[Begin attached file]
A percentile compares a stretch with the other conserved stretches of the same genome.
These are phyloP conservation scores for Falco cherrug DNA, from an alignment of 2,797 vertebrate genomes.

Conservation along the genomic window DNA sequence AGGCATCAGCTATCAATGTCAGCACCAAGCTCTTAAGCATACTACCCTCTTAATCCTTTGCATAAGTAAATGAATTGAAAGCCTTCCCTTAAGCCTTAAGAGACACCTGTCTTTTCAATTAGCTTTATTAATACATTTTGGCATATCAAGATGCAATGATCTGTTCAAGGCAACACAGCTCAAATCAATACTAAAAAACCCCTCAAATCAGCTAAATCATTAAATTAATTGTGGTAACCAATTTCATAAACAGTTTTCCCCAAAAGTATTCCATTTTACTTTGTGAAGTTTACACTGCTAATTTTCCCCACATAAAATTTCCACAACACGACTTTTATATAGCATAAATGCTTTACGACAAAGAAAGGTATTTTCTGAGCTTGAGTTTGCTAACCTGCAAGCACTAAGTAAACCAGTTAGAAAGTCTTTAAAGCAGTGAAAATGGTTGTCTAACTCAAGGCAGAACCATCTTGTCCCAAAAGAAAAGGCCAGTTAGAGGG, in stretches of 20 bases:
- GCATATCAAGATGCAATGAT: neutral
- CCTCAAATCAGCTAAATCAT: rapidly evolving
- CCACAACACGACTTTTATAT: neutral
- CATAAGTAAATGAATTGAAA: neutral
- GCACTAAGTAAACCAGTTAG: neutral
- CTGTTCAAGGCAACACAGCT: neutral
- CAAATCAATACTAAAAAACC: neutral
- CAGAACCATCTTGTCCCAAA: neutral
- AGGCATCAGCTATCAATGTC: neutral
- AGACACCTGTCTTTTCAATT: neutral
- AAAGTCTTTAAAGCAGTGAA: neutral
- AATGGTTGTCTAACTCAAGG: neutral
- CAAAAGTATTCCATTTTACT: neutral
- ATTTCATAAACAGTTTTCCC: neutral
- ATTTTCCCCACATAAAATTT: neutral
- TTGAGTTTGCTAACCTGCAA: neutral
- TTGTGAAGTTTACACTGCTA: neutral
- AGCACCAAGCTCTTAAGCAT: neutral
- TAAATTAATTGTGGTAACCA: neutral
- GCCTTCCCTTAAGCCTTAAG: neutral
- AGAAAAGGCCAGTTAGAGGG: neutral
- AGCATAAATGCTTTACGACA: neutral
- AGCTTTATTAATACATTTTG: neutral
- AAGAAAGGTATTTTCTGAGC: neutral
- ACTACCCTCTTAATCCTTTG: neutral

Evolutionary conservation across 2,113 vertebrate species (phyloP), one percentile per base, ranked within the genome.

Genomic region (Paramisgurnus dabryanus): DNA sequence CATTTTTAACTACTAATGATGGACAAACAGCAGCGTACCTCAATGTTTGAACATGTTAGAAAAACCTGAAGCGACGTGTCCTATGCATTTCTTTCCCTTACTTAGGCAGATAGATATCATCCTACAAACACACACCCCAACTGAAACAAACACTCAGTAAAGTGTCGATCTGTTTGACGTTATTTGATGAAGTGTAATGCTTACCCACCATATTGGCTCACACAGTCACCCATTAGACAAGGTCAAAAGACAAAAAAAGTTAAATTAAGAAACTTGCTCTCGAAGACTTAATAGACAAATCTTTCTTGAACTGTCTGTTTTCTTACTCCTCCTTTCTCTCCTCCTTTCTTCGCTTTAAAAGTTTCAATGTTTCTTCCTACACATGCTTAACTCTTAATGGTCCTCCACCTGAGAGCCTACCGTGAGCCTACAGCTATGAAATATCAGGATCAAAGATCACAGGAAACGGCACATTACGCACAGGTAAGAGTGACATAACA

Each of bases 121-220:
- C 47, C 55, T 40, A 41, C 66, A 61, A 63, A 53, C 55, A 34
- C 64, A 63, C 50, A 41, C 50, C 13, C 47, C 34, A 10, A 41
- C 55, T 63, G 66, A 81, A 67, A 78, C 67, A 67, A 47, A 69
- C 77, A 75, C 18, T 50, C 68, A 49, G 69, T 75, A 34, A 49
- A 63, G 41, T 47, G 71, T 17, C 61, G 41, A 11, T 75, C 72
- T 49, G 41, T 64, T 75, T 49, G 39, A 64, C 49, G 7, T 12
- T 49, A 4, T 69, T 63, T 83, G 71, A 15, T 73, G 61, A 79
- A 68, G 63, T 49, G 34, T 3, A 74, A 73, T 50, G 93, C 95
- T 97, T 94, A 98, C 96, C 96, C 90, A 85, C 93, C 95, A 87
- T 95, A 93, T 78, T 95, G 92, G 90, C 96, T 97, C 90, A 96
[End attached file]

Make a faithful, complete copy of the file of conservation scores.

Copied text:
A percentile compares a stretch with the other conserved stretches of the same genome.
These are phyloP conservation scores for Falco cherrug DNA, from an alignment of 2,797 vertebrate genomes.

Conservation along the genomic window DNA sequence AGGCATCAGCTATCAATGTCAGCACCAAGCTCTTAAGCATACTACCCTCTTAATCCTTTGCATAAGTAAATGAATTGAAAGCCTTCCCTTAAGCCTTAAGAGACACCTGTCTTTTCAATTAGCTTTATTAATACATTTTGGCATATCAAGATGCAATGATCTGTTCAAGGCAACACAGCTCAAATCAATACTAAAAAACCCCTCAAATCAGCTAAATCATTAAATTAATTGTGGTAACCAATTTCATAAACAGTTTTCCCCAAAAGTATTCCATTTTACTTTGTGAAGTTTACACTGCTAATTTTCCCCACATAAAATTTCCACAACACGACTTTTATATAGCATAAATGCTTTACGACAAAGAAAGGTATTTTCTGAGCTTGAGTTTGCTAACCTGCAAGCACTAAGTAAACCAGTTAGAAAGTCTTTAAAGCAGTGAAAATGGTTGTCTAACTCAAGGCAGAACCATCTTGTCCCAAAAGAAAAGGCCAGTTAGAGGG, in stretches of 20 bases:
- GCATATCAAGATGCAATGAT: neutral
- CCTCAAATCAGCTAAATCAT: rapidly evolving
- CCACAACACGACTTTTATAT: neutral
- CATAAGTAAATGAATTGAAA: neutral
- GCACTAAGTAAACCAGTTAG: neutral
- CTGTTCAAGGCAACACAGCT: neutral
- CAAATCAATACTAAAAAACC: neutral
- CAGAACCATCTTGTCCCAAA: neutral
- AGGCATCAGCTATCAATGTC: neutral
- AGACACCTGTCTTTTCAATT: neutral
- AAAGTCTTTAAAGCAGTGAA: neutral
- AATGGTTGTCTAACTCAAGG: neutral
- CAAAAGTATTCCATTTTACT: neutral
- ATTTCATAAACAGTTTTCCC: neutral
- ATTTTCCCCACATAAAATTT: neutral
- TTGAGTTTGCTAACCTGCAA: neutral
- TTGTGAAGTTTACACTGCTA: neutral
- AGCACCAAGCTCTTAAGCAT: neutral
- TAAATTAATTGTGGTAACCA: neutral
- GCCTTCCCTTAAGCCTTAAG: neutral
- AGAAAAGGCCAGTTAGAGGG: neutral
- AGCATAAATGCTTTACGACA: neutral
- AGCTTTATTAATACATTTTG: neutral
- AAGAAAGGTATTTTCTGAGC: neutral
- ACTACCCTCTTAATCCTTTG: neutral

Evolutionary conservation across 2,113 vertebrate species (phyloP), one percentile per base, ranked within the genome.

Genomic region (Paramisgurnus dabryanus): DNA sequence CATTTTTAACTACTAATGATGGACAAACAGCAGCGTACCTCAATGTTTGAACATGTTAGAAAAACCTGAAGCGACGTGTCCTATGCATTTCTTTCCCTTACTTAGGCAGATAGATATCATCCTACAAACACACACCCCAACTGAAACAAACACTCAGTAAAGTGTCGATCTGTTTGACGTTATTTGATGAAGTGTAATGCTTACCCACCATATTGGCTCACACAGTCACCCATTAGACAAGGTCAAAAGACAAAAAAAGTTAAATTAAGAAACTTGCTCTCGAAGACTTAATAGACAAATCTTTCTTGAACTGTCTGTTTTCTTACTCCTCCTTTCTCTCCTCCTTTCTTCGCTTTAAAAGTTTCAATGTTTCTTCCTACACATGCTTAACTCTTAATGGTCCTCCACCTGAGAGCCTACCGTGAGCCTACAGCTATGAAATATCAGGATCAAAGATCACAGGAAACGGCACATTACGCACAGGTAAGAGTGACATAACA

Each of bases 121-220:
- C 47, C 55, T 40, A 41, C 66, A 61, A 63, A 53, C 55, A 34
- C 64, A 63, C 50, A 41, C 50, C 13, C 47, C 34, A 10, A 41
- C 55, T 63, G 66, A 81, A 67, A 78, C 67, A 67, A 47, A 69
- C 77, A 75, C 18, T 50, C 68, A 49, G 69, T 75, A 34, A 49
- A 63, G 41, T 47, G 71, T 17, C 61, G 41, A 11, T 75, C 72
- T 49, G 41, T 64, T 75, T 49, G 39, A 64, C 49, G 7, T 12
- T 49, A 4, T 69, T 63, T 83, G 71, A 15, T 73, G 61, A 79
- A 68, G 63, T 49, G 34, T 3, A 74, A 73, T 50, G 93, C 95
- T 97, T 94, A 98, C 96, C 96, C 90, A 85, C 93, C 95, A 87
- T 95, A 93, T 78, T 95, G 92, G 90, C 96, T 97, C 90, A 96